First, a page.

While celebrities didn’t jump on the alkaline trend until we were deep into the 2010s, the first book on the subject came out in 2002. Co-authored by Shelly Redford Young and Robert O. Young, “The pH Miracle” included many strong claims about the benefits of the alkaline diet — and it also happens to be one of the main sources others cite when creating their own alkaline diet cookbooks.
But, when it comes to the benefits of the diet, many proponents can only offer vague details or results that have no basis in evidence. Keven Suttle, the founder of the now-closed alkaline-antioxidant water brand Smooth 8, told the Los Angeles Times he believes that “an alkaline body is a healthy body” in which diseases can’t thrive because “they thrive in acid.”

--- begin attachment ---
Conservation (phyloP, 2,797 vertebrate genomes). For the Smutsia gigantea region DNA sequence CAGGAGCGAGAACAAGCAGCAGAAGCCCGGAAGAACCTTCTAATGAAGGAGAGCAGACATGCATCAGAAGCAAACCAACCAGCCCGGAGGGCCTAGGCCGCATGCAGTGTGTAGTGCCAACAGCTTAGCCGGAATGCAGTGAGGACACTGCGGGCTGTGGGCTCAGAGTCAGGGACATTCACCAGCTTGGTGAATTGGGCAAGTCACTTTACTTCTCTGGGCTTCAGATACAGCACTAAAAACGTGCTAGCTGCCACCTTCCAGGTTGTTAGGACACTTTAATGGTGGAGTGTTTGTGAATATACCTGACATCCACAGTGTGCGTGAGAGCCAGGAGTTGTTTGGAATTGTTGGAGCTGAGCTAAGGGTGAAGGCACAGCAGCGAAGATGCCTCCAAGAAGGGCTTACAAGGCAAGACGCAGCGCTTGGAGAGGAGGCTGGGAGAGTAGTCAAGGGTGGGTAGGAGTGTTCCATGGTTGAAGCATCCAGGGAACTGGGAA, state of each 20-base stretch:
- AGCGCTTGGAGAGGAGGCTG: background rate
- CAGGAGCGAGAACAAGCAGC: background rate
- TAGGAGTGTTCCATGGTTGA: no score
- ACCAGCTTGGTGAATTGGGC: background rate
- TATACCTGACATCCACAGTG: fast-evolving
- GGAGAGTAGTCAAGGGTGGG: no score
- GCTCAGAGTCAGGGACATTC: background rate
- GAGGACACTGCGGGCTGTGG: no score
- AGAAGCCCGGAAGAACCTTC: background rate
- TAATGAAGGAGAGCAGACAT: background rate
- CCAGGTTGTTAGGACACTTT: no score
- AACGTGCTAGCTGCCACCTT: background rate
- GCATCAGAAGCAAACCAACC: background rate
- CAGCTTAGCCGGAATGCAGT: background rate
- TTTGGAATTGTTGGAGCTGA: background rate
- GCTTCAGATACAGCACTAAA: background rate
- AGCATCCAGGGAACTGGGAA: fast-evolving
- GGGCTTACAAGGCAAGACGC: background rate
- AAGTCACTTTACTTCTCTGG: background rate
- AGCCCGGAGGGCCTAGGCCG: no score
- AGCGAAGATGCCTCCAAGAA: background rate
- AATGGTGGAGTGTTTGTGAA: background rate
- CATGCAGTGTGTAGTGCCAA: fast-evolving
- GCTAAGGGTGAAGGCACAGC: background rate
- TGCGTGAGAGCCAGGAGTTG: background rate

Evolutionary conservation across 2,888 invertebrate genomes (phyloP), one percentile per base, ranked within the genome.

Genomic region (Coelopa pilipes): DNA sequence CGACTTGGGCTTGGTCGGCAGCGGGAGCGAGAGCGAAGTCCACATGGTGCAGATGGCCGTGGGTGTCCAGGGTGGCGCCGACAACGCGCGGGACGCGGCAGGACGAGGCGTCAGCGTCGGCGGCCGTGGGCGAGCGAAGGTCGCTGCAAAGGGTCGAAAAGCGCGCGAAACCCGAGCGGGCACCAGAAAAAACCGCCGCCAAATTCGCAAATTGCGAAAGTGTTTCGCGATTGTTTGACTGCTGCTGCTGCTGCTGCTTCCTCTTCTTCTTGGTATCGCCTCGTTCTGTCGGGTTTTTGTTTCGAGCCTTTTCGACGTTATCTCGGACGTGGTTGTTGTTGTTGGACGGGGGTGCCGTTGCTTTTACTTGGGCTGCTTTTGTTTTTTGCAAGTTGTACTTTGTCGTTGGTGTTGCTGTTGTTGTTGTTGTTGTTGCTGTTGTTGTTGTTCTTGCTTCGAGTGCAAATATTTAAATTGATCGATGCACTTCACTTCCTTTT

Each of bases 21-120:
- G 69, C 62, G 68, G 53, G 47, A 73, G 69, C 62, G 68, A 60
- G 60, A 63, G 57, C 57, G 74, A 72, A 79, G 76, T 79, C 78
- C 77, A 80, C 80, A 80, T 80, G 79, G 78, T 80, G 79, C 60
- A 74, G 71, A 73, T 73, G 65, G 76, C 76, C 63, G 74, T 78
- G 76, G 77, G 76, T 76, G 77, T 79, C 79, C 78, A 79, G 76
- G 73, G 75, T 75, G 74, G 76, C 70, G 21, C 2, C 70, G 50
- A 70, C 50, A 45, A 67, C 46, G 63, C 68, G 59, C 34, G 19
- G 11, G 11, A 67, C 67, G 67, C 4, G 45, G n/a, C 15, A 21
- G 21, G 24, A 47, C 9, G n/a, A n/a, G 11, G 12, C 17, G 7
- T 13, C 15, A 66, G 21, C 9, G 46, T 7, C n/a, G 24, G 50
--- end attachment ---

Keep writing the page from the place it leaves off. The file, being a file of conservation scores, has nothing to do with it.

Suttle also posits that “acid-causing foods lead to obesity” because, per his claims, the body stores fat to protect against disease. Plus, he asserts that “many tumors can grow only in acidic environments.”
But one of the most dangerous claims Young made about the so-called benefits of the alkaline diet is that it could cure cancer. At least, that’s what Young promised a young British Army officer in 2009, per the BBC. To cure her breast cancer, she simply had to stay at Young’s pH Miracle Ranch in California for eight to 12 weeks, he said. The cost was $3,000 a day, per the BBC.